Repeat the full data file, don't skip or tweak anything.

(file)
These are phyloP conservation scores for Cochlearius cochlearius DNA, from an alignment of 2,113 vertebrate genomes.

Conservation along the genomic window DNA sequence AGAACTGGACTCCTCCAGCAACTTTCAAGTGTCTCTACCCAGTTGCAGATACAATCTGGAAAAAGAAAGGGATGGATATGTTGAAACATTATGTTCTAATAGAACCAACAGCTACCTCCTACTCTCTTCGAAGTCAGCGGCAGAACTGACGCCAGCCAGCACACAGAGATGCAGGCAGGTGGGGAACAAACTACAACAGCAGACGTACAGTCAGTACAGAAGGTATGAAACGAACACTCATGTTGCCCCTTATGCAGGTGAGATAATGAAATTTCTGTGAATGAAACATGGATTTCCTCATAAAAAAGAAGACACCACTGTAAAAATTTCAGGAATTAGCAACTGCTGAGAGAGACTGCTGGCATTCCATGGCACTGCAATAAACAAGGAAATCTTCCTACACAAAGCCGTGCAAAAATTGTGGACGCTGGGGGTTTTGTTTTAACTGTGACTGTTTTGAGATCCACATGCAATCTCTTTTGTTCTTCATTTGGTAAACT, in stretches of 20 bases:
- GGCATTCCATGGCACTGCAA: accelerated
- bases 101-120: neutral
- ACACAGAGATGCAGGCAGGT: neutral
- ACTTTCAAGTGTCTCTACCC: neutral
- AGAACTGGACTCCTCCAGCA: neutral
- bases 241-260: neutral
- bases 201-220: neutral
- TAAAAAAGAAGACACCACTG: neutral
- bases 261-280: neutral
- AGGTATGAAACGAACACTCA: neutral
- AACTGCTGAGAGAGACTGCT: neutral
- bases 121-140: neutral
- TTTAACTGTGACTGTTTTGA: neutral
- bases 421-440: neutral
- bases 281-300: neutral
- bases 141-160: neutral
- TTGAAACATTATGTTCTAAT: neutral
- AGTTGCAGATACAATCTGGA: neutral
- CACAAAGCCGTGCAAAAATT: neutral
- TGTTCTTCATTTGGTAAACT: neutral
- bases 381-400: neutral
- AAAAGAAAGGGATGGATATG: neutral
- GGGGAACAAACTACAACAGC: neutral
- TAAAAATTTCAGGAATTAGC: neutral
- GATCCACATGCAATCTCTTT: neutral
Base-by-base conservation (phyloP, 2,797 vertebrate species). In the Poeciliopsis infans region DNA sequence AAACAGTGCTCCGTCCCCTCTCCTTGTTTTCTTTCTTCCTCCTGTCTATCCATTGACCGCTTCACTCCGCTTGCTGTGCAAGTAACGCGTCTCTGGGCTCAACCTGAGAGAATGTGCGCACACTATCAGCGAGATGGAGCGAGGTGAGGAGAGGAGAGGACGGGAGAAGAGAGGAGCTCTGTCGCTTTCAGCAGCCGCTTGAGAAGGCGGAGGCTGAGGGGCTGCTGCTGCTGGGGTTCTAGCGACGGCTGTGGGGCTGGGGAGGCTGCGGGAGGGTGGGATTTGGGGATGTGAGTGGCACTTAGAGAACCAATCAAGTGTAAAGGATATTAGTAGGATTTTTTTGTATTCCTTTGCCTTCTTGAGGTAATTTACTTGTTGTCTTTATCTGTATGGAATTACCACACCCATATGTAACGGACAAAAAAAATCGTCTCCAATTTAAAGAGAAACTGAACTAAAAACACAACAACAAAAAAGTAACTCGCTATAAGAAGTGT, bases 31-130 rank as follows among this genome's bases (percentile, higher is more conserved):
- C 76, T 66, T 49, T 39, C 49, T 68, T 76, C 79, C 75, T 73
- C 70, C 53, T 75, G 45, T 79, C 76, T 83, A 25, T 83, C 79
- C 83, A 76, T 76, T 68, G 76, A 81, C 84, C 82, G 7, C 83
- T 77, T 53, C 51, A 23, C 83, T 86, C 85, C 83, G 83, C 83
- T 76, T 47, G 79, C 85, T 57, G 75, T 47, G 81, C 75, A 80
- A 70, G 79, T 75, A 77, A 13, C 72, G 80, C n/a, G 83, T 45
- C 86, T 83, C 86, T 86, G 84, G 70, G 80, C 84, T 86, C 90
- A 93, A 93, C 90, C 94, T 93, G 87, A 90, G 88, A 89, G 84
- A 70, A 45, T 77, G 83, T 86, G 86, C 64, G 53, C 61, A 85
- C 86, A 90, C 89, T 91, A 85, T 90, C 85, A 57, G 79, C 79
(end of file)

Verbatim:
These are phyloP conservation scores for Cochlearius cochlearius DNA, from an alignment of 2,113 vertebrate genomes.

Conservation along the genomic window DNA sequence AGAACTGGACTCCTCCAGCAACTTTCAAGTGTCTCTACCCAGTTGCAGATACAATCTGGAAAAAGAAAGGGATGGATATGTTGAAACATTATGTTCTAATAGAACCAACAGCTACCTCCTACTCTCTTCGAAGTCAGCGGCAGAACTGACGCCAGCCAGCACACAGAGATGCAGGCAGGTGGGGAACAAACTACAACAGCAGACGTACAGTCAGTACAGAAGGTATGAAACGAACACTCATGTTGCCCCTTATGCAGGTGAGATAATGAAATTTCTGTGAATGAAACATGGATTTCCTCATAAAAAAGAAGACACCACTGTAAAAATTTCAGGAATTAGCAACTGCTGAGAGAGACTGCTGGCATTCCATGGCACTGCAATAAACAAGGAAATCTTCCTACACAAAGCCGTGCAAAAATTGTGGACGCTGGGGGTTTTGTTTTAACTGTGACTGTTTTGAGATCCACATGCAATCTCTTTTGTTCTTCATTTGGTAAACT, in stretches of 20 bases:
- GGCATTCCATGGCACTGCAA: accelerated
- bases 101-120: neutral
- ACACAGAGATGCAGGCAGGT: neutral
- ACTTTCAAGTGTCTCTACCC: neutral
- AGAACTGGACTCCTCCAGCA: neutral
- bases 241-260: neutral
- bases 201-220: neutral
- TAAAAAAGAAGACACCACTG: neutral
- bases 261-280: neutral
- AGGTATGAAACGAACACTCA: neutral
- AACTGCTGAGAGAGACTGCT: neutral
- bases 121-140: neutral
- TTTAACTGTGACTGTTTTGA: neutral
- bases 421-440: neutral
- bases 281-300: neutral
- bases 141-160: neutral
- TTGAAACATTATGTTCTAAT: neutral
- AGTTGCAGATACAATCTGGA: neutral
- CACAAAGCCGTGCAAAAATT: neutral
- TGTTCTTCATTTGGTAAACT: neutral
- bases 381-400: neutral
- AAAAGAAAGGGATGGATATG: neutral
- GGGGAACAAACTACAACAGC: neutral
- TAAAAATTTCAGGAATTAGC: neutral
- GATCCACATGCAATCTCTTT: neutral
Base-by-base conservation (phyloP, 2,797 vertebrate species). In the Poeciliopsis infans region DNA sequence AAACAGTGCTCCGTCCCCTCTCCTTGTTTTCTTTCTTCCTCCTGTCTATCCATTGACCGCTTCACTCCGCTTGCTGTGCAAGTAACGCGTCTCTGGGCTCAACCTGAGAGAATGTGCGCACACTATCAGCGAGATGGAGCGAGGTGAGGAGAGGAGAGGACGGGAGAAGAGAGGAGCTCTGTCGCTTTCAGCAGCCGCTTGAGAAGGCGGAGGCTGAGGGGCTGCTGCTGCTGGGGTTCTAGCGACGGCTGTGGGGCTGGGGAGGCTGCGGGAGGGTGGGATTTGGGGATGTGAGTGGCACTTAGAGAACCAATCAAGTGTAAAGGATATTAGTAGGATTTTTTTGTATTCCTTTGCCTTCTTGAGGTAATTTACTTGTTGTCTTTATCTGTATGGAATTACCACACCCATATGTAACGGACAAAAAAAATCGTCTCCAATTTAAAGAGAAACTGAACTAAAAACACAACAACAAAAAAGTAACTCGCTATAAGAAGTGT, bases 31-130 rank as follows among this genome's bases (percentile, higher is more conserved):
- C 76, T 66, T 49, T 39, C 49, T 68, T 76, C 79, C 75, T 73
- C 70, C 53, T 75, G 45, T 79, C 76, T 83, A 25, T 83, C 79
- C 83, A 76, T 76, T 68, G 76, A 81, C 84, C 82, G 7, C 83
- T 77, T 53, C 51, A 23, C 83, T 86, C 85, C 83, G 83, C 83
- T 76, T 47, G 79, C 85, T 57, G 75, T 47, G 81, C 75, A 80
- A 70, G 79, T 75, A 77, A 13, C 72, G 80, C n/a, G 83, T 45
- C 86, T 83, C 86, T 86, G 84, G 70, G 80, C 84, T 86, C 90
- A 93, A 93, C 90, C 94, T 93, G 87, A 90, G 88, A 89, G 84
- A 70, A 45, T 77, G 83, T 86, G 86, C 64, G 53, C 61, A 85
- C 86, A 90, C 89, T 91, A 85, T 90, C 85, A 57, G 79, C 79